by Volker Buddensiek
LISTEN is a new hands-free system for controlling smart home applications that is being developed as part of a new EU project. Partners from Germany, Greece and Italy are working together on a natural language interface to control Internet services as well as functions in intelligent homes.
The goal of the EU project sounds beneficial: Software systems to control temperature, lighting, media and communication will make living within one's own four walls more comfortable and affordable. Smart home systems will be particularly beneficial in the everyday lives of elderly people or people with disabilities. The European Union, however, thinks that controlling such systems is still much too complicated. For this reason, it has initiated a project to implement a simple interface: a person's voice.
Experts from the fields of language technology and signal processing are working together to make this a reality. They are developing a voice recognition system for smart homes that will also allow Internet applications such as search engines, e-mail and social networks to be controlled reliably and naturally using verbal commands. The two key components are a large recognition vocabulary and a suitable arrangement of microphones inside of a building.
"We are optimising our speech recognition system to allow it to control both Internet services as well as smart home functions," Dr Siegfried Kunzmann, director of R&D at EML said. "We will also support multiple languages." The project is currently focusing on English, Greek, Italian and German.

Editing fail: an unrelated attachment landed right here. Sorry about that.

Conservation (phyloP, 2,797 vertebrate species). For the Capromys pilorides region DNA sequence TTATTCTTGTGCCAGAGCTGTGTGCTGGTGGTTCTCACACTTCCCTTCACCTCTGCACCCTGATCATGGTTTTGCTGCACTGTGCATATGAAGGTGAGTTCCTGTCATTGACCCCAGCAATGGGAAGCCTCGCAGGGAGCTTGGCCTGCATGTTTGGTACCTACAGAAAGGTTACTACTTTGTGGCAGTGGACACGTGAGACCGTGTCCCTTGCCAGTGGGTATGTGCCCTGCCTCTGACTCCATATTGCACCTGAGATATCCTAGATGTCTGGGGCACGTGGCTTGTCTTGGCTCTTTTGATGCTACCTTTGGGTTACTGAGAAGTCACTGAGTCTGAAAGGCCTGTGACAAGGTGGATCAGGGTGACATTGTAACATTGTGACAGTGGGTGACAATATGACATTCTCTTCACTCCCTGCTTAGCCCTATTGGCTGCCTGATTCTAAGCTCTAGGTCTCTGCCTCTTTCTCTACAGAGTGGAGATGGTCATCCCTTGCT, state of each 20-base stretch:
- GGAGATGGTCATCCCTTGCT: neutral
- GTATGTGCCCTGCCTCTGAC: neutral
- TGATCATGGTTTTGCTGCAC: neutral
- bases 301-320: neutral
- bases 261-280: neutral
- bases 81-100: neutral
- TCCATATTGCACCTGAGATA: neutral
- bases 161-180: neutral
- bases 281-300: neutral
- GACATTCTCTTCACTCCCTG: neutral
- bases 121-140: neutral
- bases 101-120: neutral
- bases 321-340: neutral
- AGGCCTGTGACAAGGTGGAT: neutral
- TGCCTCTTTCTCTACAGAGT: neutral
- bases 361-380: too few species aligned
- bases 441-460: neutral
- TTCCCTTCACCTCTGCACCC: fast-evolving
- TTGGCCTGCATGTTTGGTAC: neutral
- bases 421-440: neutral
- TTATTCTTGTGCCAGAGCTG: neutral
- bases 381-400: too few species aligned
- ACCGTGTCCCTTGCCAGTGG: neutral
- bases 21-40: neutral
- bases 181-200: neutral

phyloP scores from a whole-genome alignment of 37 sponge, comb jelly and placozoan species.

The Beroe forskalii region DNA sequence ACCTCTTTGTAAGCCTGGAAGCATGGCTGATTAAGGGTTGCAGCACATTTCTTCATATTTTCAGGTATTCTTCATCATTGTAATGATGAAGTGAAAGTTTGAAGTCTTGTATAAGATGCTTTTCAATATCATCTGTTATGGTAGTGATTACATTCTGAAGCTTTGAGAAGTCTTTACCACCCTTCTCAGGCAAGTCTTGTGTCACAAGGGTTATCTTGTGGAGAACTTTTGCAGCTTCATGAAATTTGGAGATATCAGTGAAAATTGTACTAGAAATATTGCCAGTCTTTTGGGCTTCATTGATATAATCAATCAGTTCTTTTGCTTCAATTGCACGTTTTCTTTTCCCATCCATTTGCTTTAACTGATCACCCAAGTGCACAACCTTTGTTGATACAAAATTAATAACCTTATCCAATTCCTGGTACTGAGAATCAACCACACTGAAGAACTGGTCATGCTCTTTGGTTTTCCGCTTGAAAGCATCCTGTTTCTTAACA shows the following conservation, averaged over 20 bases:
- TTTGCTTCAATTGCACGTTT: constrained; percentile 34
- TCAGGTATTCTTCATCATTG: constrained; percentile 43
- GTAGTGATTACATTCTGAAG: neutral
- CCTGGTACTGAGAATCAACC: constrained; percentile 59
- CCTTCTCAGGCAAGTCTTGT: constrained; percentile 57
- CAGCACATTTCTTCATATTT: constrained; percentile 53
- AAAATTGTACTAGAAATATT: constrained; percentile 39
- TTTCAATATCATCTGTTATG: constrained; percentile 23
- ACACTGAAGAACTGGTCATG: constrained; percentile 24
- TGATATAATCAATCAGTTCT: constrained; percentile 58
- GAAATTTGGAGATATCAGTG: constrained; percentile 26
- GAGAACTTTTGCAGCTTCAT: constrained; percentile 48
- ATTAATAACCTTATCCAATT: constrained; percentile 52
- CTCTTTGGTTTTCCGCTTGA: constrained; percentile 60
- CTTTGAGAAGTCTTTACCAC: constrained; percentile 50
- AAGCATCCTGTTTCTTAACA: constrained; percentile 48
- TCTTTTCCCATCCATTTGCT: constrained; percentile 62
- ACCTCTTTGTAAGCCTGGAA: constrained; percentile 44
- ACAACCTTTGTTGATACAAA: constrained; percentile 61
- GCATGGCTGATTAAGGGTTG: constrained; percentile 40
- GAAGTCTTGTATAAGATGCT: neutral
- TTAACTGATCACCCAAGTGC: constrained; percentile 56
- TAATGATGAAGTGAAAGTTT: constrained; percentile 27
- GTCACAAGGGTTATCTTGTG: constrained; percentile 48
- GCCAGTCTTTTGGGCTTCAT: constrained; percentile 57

The developers' vision is to enable smart home residents to interact with the system using only their voice. Users will not need to speak directly into a microphone, headset or other electronic device for this. Instead, the developers are planning to implement an omnipresent voice detection system using a wireless network of acoustic sensors. Wherever people are inside of a building, the smart home system will be listening in on them in real time.
The four-year project kicked off on 1 June 2015. The project partners include EML European Media Laboratory GmbH from Heidelberg, which is providing the speech recognition software, the Language Processing and Pattern Recognition working group at RWTH Aachen, Cedat 85 from Italy, and the Greek Foundation for Research and Technology Hellas (FORTH), which is also coordinating the project.